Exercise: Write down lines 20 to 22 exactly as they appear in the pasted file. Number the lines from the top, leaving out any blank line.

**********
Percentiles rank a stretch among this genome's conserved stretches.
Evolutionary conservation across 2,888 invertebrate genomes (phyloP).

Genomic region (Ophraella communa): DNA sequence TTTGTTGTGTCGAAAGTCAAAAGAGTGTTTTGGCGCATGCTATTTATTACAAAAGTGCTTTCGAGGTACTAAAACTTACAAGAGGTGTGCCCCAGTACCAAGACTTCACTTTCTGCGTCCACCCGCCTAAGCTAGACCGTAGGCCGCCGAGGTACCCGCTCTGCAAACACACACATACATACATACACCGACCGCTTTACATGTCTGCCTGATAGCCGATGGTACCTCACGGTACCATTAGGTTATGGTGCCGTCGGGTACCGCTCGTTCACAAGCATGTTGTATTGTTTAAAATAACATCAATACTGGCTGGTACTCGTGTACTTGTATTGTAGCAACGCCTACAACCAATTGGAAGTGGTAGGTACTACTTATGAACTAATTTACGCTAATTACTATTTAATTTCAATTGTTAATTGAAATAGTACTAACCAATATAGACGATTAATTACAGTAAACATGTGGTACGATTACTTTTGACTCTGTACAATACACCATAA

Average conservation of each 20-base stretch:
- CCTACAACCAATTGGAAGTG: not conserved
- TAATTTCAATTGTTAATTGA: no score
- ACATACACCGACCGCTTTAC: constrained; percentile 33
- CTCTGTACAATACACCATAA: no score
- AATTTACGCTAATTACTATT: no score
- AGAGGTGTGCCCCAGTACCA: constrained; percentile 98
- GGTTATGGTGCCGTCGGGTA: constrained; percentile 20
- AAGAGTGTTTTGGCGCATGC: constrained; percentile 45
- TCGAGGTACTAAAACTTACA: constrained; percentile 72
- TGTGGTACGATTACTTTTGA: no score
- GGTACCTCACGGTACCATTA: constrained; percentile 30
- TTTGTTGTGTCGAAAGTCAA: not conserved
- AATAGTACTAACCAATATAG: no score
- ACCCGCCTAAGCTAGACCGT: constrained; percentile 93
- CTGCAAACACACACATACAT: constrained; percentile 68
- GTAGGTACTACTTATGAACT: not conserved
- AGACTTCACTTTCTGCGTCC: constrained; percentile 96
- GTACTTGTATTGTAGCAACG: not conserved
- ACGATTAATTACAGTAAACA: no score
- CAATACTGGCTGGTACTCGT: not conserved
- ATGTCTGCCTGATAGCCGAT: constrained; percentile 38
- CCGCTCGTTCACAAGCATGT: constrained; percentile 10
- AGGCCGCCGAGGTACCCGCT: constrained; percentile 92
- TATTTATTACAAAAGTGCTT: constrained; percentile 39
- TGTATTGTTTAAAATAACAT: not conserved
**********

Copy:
- GTAGGTACTACTTATGAACT: not conserved
- AGACTTCACTTTCTGCGTCC: constrained; percentile 96
- GTACTTGTATTGTAGCAACG: not conserved